Other physical features that we’ll note are the stiffness of the mode and exposure bias dials. Both of these are hard to manipulate. Canon has made them this way so that they can’t be inadvertently moved off their spot, and hasn’t included ‘locks’ like on some DSLRs because that would make the body a little bulkier. For the most part, the control layout is good, though. The ring on the back and the ring around the shutter are used to change the exposure settings, and the power button at the top is flush with the body so that it, too, can’t be inadvertently pressed.
Like most modern cameras, the EOS M supports the use of Wi-Fi for remote shutter operations and for transferring photos to a mobile device and then uploading them from there to social media, and you also get Full HD video recording, and scene modes.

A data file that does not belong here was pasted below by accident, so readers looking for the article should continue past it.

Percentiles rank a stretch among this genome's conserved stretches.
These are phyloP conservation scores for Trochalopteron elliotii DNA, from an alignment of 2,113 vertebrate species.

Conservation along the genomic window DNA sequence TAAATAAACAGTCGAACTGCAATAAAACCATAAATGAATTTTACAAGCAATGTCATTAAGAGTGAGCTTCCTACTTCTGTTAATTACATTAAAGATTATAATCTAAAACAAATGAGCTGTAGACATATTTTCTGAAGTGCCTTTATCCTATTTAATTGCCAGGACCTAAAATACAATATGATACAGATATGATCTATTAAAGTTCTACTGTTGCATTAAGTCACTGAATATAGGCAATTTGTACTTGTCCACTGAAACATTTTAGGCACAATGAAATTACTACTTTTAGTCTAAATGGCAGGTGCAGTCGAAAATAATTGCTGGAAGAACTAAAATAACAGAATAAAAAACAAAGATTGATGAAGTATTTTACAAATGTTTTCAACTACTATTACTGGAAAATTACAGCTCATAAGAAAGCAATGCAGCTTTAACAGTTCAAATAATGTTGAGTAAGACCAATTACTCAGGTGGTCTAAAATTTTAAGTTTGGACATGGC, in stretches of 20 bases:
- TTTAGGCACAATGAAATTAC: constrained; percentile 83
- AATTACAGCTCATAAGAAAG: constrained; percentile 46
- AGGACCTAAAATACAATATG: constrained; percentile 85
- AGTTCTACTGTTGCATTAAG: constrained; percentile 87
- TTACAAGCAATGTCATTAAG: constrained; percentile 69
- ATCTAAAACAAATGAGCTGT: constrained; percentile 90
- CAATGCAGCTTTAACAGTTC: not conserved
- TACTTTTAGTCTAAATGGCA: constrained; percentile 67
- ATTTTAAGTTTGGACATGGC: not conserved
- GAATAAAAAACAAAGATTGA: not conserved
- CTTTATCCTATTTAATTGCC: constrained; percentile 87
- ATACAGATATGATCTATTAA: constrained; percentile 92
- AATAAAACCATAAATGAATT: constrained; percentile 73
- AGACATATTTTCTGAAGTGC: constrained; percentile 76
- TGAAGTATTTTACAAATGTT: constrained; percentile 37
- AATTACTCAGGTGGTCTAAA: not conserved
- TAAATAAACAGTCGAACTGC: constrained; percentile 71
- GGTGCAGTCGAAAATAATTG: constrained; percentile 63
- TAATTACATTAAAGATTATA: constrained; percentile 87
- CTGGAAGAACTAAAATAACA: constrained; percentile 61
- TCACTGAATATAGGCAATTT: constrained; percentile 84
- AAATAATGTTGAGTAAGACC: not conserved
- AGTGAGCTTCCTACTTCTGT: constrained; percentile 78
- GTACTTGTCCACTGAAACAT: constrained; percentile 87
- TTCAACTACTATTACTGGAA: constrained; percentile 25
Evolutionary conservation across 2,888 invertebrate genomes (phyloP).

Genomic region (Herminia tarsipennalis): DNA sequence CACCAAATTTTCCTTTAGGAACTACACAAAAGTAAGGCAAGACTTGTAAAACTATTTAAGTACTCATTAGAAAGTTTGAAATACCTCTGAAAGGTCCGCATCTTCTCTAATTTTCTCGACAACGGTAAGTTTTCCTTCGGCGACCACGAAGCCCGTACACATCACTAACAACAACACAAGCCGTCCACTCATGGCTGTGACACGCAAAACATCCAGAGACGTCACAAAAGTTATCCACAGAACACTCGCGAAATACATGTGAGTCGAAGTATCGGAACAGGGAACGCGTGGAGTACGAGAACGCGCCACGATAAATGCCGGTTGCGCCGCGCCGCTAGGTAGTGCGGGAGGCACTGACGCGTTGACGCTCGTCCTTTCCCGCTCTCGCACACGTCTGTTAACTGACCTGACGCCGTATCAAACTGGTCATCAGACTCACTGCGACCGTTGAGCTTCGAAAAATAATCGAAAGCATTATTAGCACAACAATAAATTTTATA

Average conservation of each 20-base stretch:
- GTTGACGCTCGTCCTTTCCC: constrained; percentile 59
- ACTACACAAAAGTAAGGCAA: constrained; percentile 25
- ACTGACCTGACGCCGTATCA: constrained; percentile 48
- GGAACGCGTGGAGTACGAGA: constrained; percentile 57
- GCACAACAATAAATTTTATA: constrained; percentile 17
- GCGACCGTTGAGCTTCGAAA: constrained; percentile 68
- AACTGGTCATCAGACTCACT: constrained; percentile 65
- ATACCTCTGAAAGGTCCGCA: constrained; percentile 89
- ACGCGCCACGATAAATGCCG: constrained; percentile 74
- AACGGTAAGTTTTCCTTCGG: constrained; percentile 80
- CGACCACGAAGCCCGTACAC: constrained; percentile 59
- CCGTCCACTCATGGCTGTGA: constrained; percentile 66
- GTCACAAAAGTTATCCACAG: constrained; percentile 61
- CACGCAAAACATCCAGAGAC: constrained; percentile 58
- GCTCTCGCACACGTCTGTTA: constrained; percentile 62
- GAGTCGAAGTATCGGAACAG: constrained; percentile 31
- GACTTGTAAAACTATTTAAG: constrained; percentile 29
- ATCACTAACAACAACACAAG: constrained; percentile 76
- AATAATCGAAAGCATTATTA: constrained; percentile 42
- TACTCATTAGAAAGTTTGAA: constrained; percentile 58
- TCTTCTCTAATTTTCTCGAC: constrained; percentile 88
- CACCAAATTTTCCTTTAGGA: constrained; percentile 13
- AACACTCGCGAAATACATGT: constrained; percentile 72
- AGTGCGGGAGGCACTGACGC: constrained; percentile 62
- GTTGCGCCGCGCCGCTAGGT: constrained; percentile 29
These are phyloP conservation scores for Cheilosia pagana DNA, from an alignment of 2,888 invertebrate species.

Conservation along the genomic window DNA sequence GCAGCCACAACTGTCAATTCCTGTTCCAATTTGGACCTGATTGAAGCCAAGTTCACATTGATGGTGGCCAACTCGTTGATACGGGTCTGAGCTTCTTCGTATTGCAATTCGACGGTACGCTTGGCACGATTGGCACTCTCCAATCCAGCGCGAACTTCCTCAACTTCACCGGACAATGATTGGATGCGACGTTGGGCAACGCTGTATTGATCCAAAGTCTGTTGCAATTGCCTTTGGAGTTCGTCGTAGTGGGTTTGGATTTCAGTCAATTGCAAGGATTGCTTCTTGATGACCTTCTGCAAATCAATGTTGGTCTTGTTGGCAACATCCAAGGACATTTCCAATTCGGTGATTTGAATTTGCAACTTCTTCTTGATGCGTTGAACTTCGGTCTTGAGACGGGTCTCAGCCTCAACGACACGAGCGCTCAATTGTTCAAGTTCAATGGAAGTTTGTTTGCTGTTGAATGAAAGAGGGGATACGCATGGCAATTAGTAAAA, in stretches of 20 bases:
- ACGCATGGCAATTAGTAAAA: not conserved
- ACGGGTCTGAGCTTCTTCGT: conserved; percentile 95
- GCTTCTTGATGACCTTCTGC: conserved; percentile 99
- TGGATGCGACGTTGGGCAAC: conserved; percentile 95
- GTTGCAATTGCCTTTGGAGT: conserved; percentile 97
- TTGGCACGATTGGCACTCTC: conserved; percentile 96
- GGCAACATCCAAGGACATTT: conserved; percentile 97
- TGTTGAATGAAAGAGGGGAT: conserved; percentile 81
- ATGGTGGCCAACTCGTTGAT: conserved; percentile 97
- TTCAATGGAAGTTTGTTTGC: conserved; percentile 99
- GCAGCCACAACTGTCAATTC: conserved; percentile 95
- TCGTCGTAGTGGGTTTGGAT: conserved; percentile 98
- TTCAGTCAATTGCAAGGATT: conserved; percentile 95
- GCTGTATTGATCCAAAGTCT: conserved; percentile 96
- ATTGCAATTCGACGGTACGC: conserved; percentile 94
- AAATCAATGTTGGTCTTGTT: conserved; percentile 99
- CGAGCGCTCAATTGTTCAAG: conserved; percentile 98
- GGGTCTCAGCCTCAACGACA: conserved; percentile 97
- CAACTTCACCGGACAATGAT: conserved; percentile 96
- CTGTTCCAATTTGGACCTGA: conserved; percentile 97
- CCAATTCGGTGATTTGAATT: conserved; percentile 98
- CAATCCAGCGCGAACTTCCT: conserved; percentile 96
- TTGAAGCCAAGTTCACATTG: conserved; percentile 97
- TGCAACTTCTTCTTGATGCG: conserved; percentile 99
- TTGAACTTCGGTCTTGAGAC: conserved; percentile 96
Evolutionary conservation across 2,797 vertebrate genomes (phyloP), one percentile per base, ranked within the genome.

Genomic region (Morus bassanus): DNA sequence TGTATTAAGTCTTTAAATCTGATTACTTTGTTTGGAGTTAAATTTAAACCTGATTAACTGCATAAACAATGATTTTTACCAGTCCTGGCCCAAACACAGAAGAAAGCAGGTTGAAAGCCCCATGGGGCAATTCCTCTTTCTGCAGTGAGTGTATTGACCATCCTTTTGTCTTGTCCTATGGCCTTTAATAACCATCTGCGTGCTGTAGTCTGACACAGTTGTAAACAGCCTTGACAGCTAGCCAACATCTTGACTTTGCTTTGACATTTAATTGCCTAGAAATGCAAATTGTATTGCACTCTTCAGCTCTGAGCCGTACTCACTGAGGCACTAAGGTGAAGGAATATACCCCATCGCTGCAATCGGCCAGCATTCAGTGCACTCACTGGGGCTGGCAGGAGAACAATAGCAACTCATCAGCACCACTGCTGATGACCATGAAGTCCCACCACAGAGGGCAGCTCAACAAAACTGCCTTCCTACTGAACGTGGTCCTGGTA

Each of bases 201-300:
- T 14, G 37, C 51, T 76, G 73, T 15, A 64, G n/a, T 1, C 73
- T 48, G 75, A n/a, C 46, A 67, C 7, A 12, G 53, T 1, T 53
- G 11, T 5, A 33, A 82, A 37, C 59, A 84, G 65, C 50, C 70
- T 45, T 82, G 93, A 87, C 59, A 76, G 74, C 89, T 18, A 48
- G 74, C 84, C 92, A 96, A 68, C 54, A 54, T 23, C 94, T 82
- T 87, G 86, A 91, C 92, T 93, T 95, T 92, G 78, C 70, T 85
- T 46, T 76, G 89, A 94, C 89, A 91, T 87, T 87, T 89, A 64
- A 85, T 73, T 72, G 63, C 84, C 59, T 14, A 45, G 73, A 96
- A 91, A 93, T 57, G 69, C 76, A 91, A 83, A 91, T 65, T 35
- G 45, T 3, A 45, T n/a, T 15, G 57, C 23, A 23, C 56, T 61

We had a good time using this camera during our review period, and happily recommend it if you’re after a mirrorless model. It’s a camera that we think is easy to understand, and its image quality is rather impressive. Photos were clear and well defined, and the colours and dynamic range that it captured in JPEG mode made for great instant uploads to our Flickr account.
More sample photos